http://scripts.iucr.org/cgi-bin/paper?kx5038
A simple combination of riding motion and an additive term is sufficient to estimate the temperature-dependent isotropic displacement parameters of hydrogen atoms, for use in X-ray structure refinements. The approach is validated against neutron diffraction data, and gives reasonable estimates in a very large temperature range (10–300 K). The model can be readily implemented in common structure refinement programs without auxiliary software.Copyright (c) 2015 International Union of Crystallographyurn:issn:2053-2733Madsen, A.Ø.Hoser, A.A.2015-01-23doi:10.1107/S2053273314025133International Union of CrystallographyA simple approach to estimate temperature-dependent isotropic motion of hydrogen atoms is proposed. The model is validated against experimental data.ENhydrogen atomsisotropic thermal motiondisplacement parametersA simple combination of riding motion and an additive term is sufficient to estimate the temperature-dependent isotropic displacement parameters of hydrogen atoms, for use in X-ray structure refinements. The approach is validated against neutron diffraction data, and gives reasonable estimates in a very large temperature range (10–300 K). The model can be readily implemented in common structure refinement programs without auxiliary software.text/htmlA simple approach to estimate isotropic displacement parameters for hydrogen atomstext2712015-01-23Copyright (c) 2015 International Union of CrystallographyActa Crystallographica Section Aresearch papers00Group-theoretical analysis of aperiodic tilings from projections of higher-dimensional lattices Bn
http://scripts.iucr.org/cgi-bin/paper?pc5046
A group-theoretical discussion on the hypercubic lattice described by the affine Coxeter–Weyl group Wa(Bn) is presented. When the lattice is projected onto the Coxeter plane it is noted that the maximal dihedral subgroup Dh of W(Bn) with h = 2n representing the Coxeter number describes the h-fold symmetric aperiodic tilings. Higher-dimensional cubic lattices are explicitly constructed for n = 4, 5, 6. Their rank-3 Coxeter subgroups and maximal dihedral subgroups are identified. It is explicitly shown that when their Voronoi cells are decomposed under the respective rank-3 subgroups W(A3), W(H2) × W(A1) and W(H3) one obtains the rhombic dodecahedron, rhombic icosahedron and rhombic triacontahedron, respectively. Projection of the lattice B4 onto the Coxeter plane represents a model for quasicrystal structure with eightfold symmetry. The B5 lattice is used to describe both fivefold and tenfold symmetries. The lattice B6 can describe aperiodic tilings with 12-fold symmetry as well as a three-dimensional icosahedral symmetry depending on the choice of subspace of projections. The novel structures from the projected sets of lattice points are compatible with the available experimental data.Copyright (c) 2015 International Union of Crystallographyurn:issn:2053-2733Koca, M.Ozdes Koca, N.Koc, R.2015-01-23doi:10.1107/S2053273314025492International Union of CrystallographyA general technique has been introduced for the projection of the hypercubic lattices into two- and three-dimensional subspaces with dihedral and icosahedral residual symmetries, respectively. Eigenvalues and corresponding eigenvectors of the Cartan matrix (Gram matrix) determine the projected subspace and symmetry of the aperiodic tilings.ENlatticesCoxeter–Weyl groupsstrip projectioncut-and-project techniquequasicrystallographyaperiodic tilingsA group-theoretical discussion on the hypercubic lattice described by the affine Coxeter–Weyl group Wa(Bn) is presented. When the lattice is projected onto the Coxeter plane it is noted that the maximal dihedral subgroup Dh of W(Bn) with h = 2n representing the Coxeter number describes the h-fold symmetric aperiodic tilings. Higher-dimensional cubic lattices are explicitly constructed for n = 4, 5, 6. Their rank-3 Coxeter subgroups and maximal dihedral subgroups are identified. It is explicitly shown that when their Voronoi cells are decomposed under the respective rank-3 subgroups W(A3), W(H2) × W(A1) and W(H3) one obtains the rhombic dodecahedron, rhombic icosahedron and rhombic triacontahedron, respectively. Projection of the lattice B4 onto the Coxeter plane represents a model for quasicrystal structure with eightfold symmetry. The B5 lattice is used to describe both fivefold and tenfold symmetries. The lattice B6 can describe aperiodic tilings with 12-fold symmetry as well as a three-dimensional icosahedral symmetry depending on the choice of subspace of projections. The novel structures from the projected sets of lattice points are compatible with the available experimental data.text/htmlGroup-theoretical analysis of aperiodic tilings from projections of higher-dimensional lattices Bntext2712015-01-23Copyright (c) 2015 International Union of CrystallographyActa Crystallographica Section Aresearch papers00Density- and wavefunction-normalized Cartesian spherical harmonics for l ≤ 20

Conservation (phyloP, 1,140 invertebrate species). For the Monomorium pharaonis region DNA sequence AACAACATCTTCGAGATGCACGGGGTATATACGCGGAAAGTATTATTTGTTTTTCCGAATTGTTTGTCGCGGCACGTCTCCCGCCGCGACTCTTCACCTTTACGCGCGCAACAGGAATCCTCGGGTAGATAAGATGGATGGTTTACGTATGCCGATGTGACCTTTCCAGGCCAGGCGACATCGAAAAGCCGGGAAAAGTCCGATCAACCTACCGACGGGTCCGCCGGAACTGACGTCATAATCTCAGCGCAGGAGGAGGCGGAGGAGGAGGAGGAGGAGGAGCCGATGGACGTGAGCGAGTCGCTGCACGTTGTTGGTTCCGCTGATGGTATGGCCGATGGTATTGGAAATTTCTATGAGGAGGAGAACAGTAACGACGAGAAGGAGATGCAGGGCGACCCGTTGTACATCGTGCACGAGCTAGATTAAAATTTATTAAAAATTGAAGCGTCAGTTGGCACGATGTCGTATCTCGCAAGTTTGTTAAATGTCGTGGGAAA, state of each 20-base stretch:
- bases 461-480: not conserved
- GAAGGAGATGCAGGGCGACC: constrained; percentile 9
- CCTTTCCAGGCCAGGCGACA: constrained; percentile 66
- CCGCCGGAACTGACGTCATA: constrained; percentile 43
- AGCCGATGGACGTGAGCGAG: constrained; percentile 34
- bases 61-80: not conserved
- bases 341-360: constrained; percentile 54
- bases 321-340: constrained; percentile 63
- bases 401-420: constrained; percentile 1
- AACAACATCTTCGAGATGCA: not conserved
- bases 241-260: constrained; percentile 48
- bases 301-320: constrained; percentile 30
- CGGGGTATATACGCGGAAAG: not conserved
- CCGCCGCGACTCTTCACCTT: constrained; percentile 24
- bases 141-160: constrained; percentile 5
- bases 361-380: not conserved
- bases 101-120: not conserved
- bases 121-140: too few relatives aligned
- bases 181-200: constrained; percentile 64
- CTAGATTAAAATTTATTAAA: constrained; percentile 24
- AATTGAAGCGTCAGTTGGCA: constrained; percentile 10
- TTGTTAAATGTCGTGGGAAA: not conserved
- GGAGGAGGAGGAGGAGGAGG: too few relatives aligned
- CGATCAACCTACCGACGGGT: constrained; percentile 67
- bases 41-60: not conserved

http://scripts.iucr.org/cgi-bin/paper?ae5002
The widely used pseudoatom formalism [Stewart (1976). Acta Cryst. A32, 565–574; Hansen & Coppens (1978). Acta Cryst. A34, 909–921] in experimental X-ray charge-density studies makes use of real spherical harmonics when describing the angular component of aspherical deformations of the atomic electron density in molecules and crystals. The analytical form of the density-normalized Cartesian spherical harmonic functions for up to l ≤ 7 and the corresponding normalization coefficients were reported previously by Paturle & Coppens [Acta Cryst. (1988), A44, 6–7]. It was shown that the analytical form for normalization coefficients is available primarily for l ≤ 4 [Hansen & Coppens, 1978; Paturle & Coppens, 1988; Coppens (1992). International Tables for Crystallography, Vol. B, Reciprocal space, 1st ed., edited by U. Shmueli, ch. 1.2. Dordrecht: Kluwer Academic Publishers; Coppens (1997). X-ray Charge Densities and Chemical Bonding. New York: Oxford University Press]. Only in very special cases it is possible to derive an analytical representation of the normalization coefficients for 4 < l ≤ 7 (Paturle & Coppens, 1988). In most cases for l > 4 the density normalization coefficients were calculated numerically to within seven significant figures. In this study we review the literature on the density-normalized spherical harmonics, clarify the existing notations, use the Paturle–Coppens (Paturle & Coppens, 1988) method in the Wolfram Mathematica software to derive the Cartesian spherical harmonics for l ≤ 20 and determine the density normalization coefficients to 35 significant figures, and computer-generate a Fortran90 code. The article primarily targets researchers who work in the field of experimental X-ray electron density, but may be of some use to all who are interested in Cartesian spherical harmonics.Copyright (c) 2015 International Union of Crystallographyurn:issn:2053-2733Michael, J.R.Volkov, A.2015-01-23doi:10.1107/S2053273314024838International Union of CrystallographyCartesian real spherical harmonics for l ≤ 20 and the corresponding normalization factors for the deformation density functions with an accuracy to 35 significant figures have been generated using the Wolfram Mathematica software and converted to a Fortran90 code.ENspherical harmonicspseudoatom modelcharge densityThe widely used pseudoatom formalism [Stewart (1976). Acta Cryst. A32, 565–574; Hansen & Coppens (1978). Acta Cryst. A34, 909–921] in experimental X-ray charge-density studies makes use of real spherical harmonics when describing the angular component of aspherical deformations of the atomic electron density in molecules and crystals. The analytical form of the density-normalized Cartesian spherical harmonic functions for up to l ≤ 7 and the corresponding normalization coefficients were reported previously by Paturle & Coppens [Acta Cryst. (1988), A44, 6–7]. It was shown that the analytical form for normalization coefficients is available primarily for l ≤ 4 [Hansen & Coppens, 1978; Paturle & Coppens, 1988; Coppens (1992). International Tables for Crystallography, Vol. B, Reciprocal space, 1st ed., edited by U. Shmueli, ch. 1.2. Dordrecht: Kluwer Academic Publishers; Coppens (1997). X-ray Charge Densities and Chemical Bonding. New York: Oxford University Press]. Only in very special cases it is possible to derive an analytical representation of the normalization coefficients for 4 < l ≤ 7 (Paturle & Coppens, 1988). In most cases for l > 4 the density normalization coefficients were calculated numerically to within seven significant figures. In this study we review the literature on the density-normalized spherical harmonics, clarify the existing notations, use the Paturle–Coppens (Paturle & Coppens, 1988) method in the Wolfram Mathematica software to derive the Cartesian spherical harmonics for l ≤ 20 and determine the density normalization coefficients to 35 significant figures, and computer-generate a Fortran90 code. The article primarily targets researchers who work in the field of experimental X-ray electron density, but may be of some use to all who are interested in Cartesian spherical harmonics.text/htmlDensity- and wavefunction-normalized Cartesian spherical harmonics for l ≤ 20text2712015-01-23Copyright (c) 2015 International Union of CrystallographyActa Crystallographica Section Ashort communications00